Graphene and graphene oxide membranes for water desalination.
Graphene oxide was shown to have high permeability to water but be impermeable to many other molecules. Reverse osmosis has become the standard and cost effective method of water desalination. Graphene oxide membranes.
Graphene itself is not very permeable to water, but to work as a membrane without oxidizing it to graphene oxide it has been shown that pores can be introduced with tailored pore size depending on the desired permeability.
The latest graphene research
Research has never been more active in the field of graphene and graphene-based materials. New discoveries about graphene properties especially when interacting with other materials are still being made. Many new applications are getting discovered as well as improvements on current graphene applications all around the world. A lot of attention is given to researching more scalable ways to produce graphene and graphene-based materials and devices with greater control on the properties. A few significant examples of latest graphene research in 2017 are described below.
Scalable graphene-based membranes for water purification
Large-scale graphene production by ultrasound-assisted exfoliation in supercritical CO2/H2O
Large-scale graphene production by ultrasound-assisted exfoliation of natural graphite in supercritical CO2/H2O medium
Largely the graphene industry is still considered an emerging industry undergoing R&D efforts to improve the commercial scalability and application of graphene. However, there are a few companies that are already producing graphene and taking advantage of the growing market for graphene.
During an interview, a representative from Graphenea said that the current market for graphene materials is mostly in the area of composite materials and printed electronics.
(image courtesy of NanoGraphene.net)
The global graphene market revenue is forecasted to grow to $113.7 million by 2020.
The first main challenge with graphene is with commercial scalability. There are also concerns with toxicity. Also described here are some application-specific challenges, such as first cycle irreversible capacity loss in lithium ion batteries.
Scalability and environmentally friendly production
The main challenge for graphene commercialization is scalability. Reliable large-scale production of graphene with high quality and low cost is still an unsolved industry challenge.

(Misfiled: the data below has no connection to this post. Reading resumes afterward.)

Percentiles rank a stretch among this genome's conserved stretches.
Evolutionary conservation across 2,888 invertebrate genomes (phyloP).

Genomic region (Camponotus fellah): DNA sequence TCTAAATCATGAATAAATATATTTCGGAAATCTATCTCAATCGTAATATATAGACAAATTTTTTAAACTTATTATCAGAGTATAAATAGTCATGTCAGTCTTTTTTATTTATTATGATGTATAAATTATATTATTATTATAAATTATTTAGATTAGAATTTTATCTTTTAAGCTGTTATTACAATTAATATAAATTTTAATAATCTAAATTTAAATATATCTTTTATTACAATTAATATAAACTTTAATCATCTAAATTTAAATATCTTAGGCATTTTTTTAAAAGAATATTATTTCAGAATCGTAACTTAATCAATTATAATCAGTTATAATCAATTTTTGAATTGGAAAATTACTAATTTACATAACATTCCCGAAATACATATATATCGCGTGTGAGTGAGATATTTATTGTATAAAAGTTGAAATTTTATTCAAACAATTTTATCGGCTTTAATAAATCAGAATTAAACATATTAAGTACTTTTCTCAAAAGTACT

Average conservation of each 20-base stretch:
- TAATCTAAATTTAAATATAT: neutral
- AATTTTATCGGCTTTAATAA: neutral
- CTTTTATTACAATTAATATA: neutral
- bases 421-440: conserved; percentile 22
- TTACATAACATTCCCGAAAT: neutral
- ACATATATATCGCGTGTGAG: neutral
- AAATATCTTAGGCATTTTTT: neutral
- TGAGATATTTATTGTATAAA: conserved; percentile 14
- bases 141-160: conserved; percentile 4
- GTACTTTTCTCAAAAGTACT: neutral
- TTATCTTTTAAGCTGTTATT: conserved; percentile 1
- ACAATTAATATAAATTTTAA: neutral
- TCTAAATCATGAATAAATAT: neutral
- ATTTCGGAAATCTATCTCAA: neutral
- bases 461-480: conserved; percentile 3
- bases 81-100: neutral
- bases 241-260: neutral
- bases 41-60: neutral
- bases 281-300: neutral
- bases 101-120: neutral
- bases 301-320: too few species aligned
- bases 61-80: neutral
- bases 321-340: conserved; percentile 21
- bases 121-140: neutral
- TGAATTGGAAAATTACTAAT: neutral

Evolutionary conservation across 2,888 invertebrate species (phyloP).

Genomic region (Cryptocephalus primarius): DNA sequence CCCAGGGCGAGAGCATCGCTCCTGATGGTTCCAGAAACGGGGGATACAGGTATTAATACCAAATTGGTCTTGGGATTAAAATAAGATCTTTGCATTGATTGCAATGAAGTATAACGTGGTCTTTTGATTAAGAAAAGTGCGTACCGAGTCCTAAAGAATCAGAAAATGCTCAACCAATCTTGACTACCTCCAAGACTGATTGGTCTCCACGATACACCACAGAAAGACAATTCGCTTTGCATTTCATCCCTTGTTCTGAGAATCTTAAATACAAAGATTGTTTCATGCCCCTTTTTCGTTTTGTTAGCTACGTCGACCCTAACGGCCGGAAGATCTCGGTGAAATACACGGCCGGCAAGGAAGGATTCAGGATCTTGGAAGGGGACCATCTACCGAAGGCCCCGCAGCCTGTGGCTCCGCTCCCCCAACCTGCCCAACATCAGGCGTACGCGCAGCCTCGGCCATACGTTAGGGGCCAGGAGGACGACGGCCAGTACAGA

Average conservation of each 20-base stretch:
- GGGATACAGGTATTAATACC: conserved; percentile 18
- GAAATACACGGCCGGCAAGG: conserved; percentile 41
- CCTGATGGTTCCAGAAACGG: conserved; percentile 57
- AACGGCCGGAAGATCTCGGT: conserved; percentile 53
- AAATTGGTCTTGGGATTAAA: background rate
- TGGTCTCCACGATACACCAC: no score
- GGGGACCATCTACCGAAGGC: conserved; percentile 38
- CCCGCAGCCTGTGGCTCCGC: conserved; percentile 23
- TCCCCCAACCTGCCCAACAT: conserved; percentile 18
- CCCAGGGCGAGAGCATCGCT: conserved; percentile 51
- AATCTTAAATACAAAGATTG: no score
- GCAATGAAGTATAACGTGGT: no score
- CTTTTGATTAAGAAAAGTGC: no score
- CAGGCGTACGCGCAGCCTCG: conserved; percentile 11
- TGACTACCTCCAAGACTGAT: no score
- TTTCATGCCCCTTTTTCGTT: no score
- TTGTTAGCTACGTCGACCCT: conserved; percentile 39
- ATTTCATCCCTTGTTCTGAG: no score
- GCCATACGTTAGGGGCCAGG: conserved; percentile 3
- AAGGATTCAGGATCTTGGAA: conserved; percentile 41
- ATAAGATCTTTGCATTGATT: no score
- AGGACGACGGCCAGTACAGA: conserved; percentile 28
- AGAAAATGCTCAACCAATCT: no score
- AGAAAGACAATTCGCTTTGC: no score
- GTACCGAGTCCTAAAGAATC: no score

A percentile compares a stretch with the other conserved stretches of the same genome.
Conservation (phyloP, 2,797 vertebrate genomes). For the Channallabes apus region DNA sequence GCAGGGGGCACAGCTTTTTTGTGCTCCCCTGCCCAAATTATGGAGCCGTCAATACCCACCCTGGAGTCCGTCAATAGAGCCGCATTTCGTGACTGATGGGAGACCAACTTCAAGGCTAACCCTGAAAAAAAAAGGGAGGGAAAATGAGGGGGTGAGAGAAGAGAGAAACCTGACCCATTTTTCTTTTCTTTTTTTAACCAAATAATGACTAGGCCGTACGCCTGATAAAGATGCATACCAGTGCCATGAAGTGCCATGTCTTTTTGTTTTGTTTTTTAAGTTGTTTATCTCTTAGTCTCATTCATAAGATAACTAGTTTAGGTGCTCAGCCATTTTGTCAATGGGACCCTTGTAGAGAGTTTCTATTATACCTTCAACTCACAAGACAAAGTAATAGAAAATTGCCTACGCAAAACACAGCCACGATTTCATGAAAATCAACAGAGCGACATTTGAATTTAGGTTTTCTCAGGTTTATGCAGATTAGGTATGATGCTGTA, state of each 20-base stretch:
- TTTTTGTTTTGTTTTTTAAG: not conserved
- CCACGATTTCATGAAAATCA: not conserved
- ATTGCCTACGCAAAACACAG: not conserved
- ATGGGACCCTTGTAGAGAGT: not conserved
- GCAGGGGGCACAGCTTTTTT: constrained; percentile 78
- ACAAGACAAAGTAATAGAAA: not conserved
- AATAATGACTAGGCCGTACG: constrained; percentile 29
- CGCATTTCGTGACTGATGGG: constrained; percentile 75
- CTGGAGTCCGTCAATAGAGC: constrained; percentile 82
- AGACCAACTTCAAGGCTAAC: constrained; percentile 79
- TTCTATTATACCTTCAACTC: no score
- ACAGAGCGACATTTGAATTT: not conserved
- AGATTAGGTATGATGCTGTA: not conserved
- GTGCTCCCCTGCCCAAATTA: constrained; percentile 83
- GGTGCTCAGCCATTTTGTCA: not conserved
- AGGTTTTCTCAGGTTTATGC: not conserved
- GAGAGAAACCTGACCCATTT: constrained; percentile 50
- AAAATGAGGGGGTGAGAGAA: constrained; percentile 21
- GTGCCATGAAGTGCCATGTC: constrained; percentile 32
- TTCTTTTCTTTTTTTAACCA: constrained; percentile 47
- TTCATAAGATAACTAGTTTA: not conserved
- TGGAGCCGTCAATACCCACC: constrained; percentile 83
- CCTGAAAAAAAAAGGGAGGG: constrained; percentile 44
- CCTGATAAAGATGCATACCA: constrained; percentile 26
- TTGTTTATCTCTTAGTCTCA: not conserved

Progress in terms of scalability has been made in the area of reduced graphene oxide but often harsh chemicals are used and the quality is sacrificed with little control over the size of graphene flakes, number of layers of graphene, and the presence of defects and unreduced oxygen atoms. The CVD technique described earlier is limited to the size of substrates that can fit inside reaction chambers in addition to very high temperature requirements (1000 celcius) and long reaction time.
Graphene oxide membranes formed by filtration method suffer from low filtration rates as water gets trapped between the layers of GO.
One major concern with graphene, like any other nanomaterial, is its toxicity to the human body.
Other promising 2D materials
The exciting properties of 2D carbon allotrope of carbon, graphene, caused many researchers to be interested to investigate other potential 2D materials with promising. There are three main candidates currently under investigation:
Transition metal dichalcogenides
Silicene is a two-dimensional allotrope of silicon with a hexagonal honeycomb structure similar to that of graphene. Silicene differs with graphene in that it has a buckled topology whereas graphene has a flat topology because the coupling between layers in multilayered silicene is much stronger than in multilayer graphene. Silicene layers don’t have pi-stacking which means that silicene does not cluster into a graphite-like form.
Researchers observed 2D silicon structures in 2010 using scanning tunneling microscopy to study self-assembled silicene sheets deposited over silver. In 2015, researchers successfully made a field-effect transistor made from silicene.
The main advantage of silicene over graphene especially in electronic applications is that its buckled structure allows the bandgap of silicene to be fine tuned for the desired application. This is simply achieved by controlling the external electric field applied.
Analogous to graphene oxide, silicene also has an oxidized form of silicene called 2D silica.